Conference centers struggle to adapt to changing roles, straitened finances

Both also rely on the Presbyterian Church (U.S.A.) for fiscal support as they seek to weather a time of transition.

Leaders of Ghost Ranch and Stony Point say they are taking creative approaches to the programming and services they offer, reconsidering the role a church-based conference center plays in an economically challenged and religiously diverse world, and hoping they can turn the corner on finances in the next few years.

Stony Point, located just outside New York City, lost more than $377,000 in 2010 and Ghost Ranch lost more than $739,000, according to reports presented to the General Assembly Mission Council, meeting March 30-April 1 in Louisville.

Both have, in recent years, received new leadership and undertaken new initiatives as they faced ongoing economic concerns.

Stony Point co-directors Kitty and Rick Ufford-Chase, speaking before council committees March 31, told of their efforts to develop within their conference center an intentional community of faith drawing from Christian, Muslim and Jewish religious traditions and from a commitment to sustainable food practices. They’re trying to raise money from donors, become more energy-efficient and find groups willing to use Stony Point for retreats or residential programs.

In 2010, “the reality of the economic downturn hit us,” said Gary Batty, chair of the Stony Point governing board. Smaller groups came to Stony Point, and they stayed for shorter periods of time.

Ufford-Chase said the next few years will be crucial for Stony Point. He said that when he and his wife came there three years ago, they estimated it would take three to six years to turn it around.

Now, “we are probably right where we ought to be,” he said. But if things don’t change in the next few years, he said, it’s appropriate for the Stony Point team and the General Assembly Mission Council to ask whether it’s viable for the PC(USA) to continue to operate the center.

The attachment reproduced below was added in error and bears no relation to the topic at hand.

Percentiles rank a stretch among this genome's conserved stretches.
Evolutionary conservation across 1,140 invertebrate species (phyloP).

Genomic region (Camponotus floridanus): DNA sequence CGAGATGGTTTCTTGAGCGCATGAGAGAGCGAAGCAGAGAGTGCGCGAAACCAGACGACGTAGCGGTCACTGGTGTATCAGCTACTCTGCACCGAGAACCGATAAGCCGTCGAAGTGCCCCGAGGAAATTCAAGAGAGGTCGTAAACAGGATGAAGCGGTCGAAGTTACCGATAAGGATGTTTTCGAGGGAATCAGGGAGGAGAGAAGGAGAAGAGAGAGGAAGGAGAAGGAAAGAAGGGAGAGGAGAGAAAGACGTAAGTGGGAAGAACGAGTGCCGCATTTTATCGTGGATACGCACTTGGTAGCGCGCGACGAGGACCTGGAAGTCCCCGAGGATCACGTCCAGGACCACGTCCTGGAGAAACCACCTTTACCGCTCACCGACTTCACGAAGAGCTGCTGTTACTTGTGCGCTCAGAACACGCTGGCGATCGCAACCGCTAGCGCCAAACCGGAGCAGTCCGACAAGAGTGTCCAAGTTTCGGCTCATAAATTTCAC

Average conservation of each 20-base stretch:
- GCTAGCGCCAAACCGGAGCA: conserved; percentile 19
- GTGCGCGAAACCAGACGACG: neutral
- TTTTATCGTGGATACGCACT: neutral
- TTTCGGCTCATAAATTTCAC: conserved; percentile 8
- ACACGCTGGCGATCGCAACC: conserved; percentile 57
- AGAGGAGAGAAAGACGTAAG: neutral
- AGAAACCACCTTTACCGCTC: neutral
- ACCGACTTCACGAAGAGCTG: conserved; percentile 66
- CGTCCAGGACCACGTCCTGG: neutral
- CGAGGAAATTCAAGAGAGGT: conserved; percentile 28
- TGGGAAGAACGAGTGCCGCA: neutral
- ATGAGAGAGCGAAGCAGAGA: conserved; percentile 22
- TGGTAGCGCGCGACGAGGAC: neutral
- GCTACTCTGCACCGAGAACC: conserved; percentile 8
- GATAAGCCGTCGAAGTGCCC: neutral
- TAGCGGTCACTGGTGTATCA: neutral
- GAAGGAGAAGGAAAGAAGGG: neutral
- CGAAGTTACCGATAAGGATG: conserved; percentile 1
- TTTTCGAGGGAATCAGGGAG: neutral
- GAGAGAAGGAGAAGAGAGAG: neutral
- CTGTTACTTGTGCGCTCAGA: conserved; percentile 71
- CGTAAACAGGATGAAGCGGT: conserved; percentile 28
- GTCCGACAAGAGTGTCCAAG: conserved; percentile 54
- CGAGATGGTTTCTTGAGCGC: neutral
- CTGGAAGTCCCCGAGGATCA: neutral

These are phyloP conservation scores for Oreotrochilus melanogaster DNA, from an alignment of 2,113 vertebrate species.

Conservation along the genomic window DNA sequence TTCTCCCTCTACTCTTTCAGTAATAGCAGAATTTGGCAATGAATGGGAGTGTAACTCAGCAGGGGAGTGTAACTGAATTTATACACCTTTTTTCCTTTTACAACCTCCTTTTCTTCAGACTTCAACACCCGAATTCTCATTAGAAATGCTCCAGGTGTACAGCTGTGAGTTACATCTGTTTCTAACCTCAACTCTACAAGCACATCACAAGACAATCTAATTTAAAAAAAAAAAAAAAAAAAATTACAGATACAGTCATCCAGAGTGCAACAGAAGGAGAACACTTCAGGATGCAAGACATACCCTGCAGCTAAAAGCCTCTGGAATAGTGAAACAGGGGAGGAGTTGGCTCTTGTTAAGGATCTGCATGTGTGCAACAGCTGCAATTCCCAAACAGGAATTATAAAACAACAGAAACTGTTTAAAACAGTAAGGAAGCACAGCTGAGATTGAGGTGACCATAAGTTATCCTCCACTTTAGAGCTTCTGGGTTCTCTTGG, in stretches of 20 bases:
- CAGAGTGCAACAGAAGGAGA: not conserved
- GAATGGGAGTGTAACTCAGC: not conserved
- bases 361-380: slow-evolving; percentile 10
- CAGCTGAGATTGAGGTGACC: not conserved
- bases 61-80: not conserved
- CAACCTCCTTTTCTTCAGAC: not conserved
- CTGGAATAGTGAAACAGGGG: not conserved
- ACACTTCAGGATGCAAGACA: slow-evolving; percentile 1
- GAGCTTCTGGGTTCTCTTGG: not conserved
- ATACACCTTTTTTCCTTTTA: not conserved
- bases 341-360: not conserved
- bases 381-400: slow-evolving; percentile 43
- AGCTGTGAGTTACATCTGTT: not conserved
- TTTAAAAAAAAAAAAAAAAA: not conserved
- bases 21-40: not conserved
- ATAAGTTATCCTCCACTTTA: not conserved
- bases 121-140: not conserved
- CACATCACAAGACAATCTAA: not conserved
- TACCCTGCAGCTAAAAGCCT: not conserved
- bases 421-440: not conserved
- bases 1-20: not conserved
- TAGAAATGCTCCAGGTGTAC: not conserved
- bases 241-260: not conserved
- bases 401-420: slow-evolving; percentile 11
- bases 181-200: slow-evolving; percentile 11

If the center can’t reduce its operating losses by 2012, “that’s a serious red flag,” said Cass Shaw, a member of the Stony Point governing board and likely its next chair.

Despite the financial stresses, however, the Ufford-Chases say they find their calling in Stony Point’s commitment to multiculturalism, sustainability, peacemaking and justice. Sometimes, “if we’re doing the right thing and we’re open to the movement of the spirit, the way opens,” Rick Ufford-Chase said.

Ghost Ranch. The operating deficit this year at Ghost Ranch is greater than that of Stony Point. Its situation differs in other respects as well.

Ghost Ranch has closed its site in Santa Fe, N.M. Its leaders are trying to sell or lease that property, which could be a significant source of income.

And Ghost Ranch is negotiating with the city of Albuquerque, N.M., regarding water storage in Abiquiu Lake, another lucrative possibility.

Ghost Ranch is making a name for itself as a spiritual center, with more than 300 programs annually, said its executive director, Debra Hepler. With a fundraising goal of $700,000 for this year, Hepler said she hopes Ghost Ranch’s revenues will exceed expenses by the end of 2011.

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